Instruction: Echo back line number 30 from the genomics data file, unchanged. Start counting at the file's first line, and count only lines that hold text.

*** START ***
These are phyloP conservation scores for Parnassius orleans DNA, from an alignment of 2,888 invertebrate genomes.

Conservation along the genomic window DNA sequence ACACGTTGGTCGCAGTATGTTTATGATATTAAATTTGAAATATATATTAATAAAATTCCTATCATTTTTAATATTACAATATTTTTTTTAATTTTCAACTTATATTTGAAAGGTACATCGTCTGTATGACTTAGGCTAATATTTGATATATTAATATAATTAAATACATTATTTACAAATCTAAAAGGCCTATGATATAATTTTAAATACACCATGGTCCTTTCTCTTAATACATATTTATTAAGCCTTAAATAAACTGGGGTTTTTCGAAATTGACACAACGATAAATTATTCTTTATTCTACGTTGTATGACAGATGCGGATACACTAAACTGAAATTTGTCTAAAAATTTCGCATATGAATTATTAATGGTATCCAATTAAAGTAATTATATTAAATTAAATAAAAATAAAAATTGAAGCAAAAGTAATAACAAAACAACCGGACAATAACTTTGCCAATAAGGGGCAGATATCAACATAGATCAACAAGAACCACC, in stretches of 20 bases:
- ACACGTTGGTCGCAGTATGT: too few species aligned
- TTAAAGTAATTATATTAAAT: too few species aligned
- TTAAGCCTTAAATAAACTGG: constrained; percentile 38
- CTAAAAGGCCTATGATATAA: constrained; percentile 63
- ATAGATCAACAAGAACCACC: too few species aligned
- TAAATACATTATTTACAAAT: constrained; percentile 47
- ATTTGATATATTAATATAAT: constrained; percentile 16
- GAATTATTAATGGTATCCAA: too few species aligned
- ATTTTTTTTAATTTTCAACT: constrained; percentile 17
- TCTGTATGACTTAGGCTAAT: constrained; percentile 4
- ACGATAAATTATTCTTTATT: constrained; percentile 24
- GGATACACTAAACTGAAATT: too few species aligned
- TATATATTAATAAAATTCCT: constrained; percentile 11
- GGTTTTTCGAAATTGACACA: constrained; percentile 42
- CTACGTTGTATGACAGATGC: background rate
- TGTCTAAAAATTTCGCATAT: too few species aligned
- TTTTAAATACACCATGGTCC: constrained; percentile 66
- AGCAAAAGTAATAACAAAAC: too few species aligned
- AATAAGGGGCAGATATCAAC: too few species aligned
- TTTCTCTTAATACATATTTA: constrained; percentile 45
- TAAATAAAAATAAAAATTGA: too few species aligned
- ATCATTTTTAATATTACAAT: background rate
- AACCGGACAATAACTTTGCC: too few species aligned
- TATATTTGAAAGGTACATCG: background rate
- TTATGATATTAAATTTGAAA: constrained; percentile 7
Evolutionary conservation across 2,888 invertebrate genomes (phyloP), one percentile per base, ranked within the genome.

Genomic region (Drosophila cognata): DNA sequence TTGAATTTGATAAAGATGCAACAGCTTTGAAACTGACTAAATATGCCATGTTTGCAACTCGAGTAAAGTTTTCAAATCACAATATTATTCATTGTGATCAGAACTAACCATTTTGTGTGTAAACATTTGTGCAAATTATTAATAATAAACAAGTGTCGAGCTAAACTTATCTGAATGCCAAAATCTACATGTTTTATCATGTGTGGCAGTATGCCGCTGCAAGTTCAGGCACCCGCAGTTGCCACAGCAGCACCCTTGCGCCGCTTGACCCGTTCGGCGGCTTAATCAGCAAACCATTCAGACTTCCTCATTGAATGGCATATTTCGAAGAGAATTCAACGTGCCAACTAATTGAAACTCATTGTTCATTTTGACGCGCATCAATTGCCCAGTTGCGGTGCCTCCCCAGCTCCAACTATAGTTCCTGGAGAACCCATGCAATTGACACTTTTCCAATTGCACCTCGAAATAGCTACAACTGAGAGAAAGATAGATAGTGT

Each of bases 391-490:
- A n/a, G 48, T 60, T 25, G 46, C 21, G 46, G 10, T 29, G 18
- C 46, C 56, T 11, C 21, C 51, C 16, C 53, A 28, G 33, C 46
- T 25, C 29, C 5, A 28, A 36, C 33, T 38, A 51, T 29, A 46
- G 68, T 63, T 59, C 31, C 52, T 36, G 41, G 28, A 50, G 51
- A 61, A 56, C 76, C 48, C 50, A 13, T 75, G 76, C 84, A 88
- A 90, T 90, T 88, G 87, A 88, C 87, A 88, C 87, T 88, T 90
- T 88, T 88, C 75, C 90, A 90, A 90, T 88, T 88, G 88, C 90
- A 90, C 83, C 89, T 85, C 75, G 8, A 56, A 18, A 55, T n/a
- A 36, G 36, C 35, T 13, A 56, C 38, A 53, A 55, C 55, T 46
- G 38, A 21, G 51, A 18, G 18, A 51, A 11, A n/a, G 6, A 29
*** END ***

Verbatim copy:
Each of bases 391-490: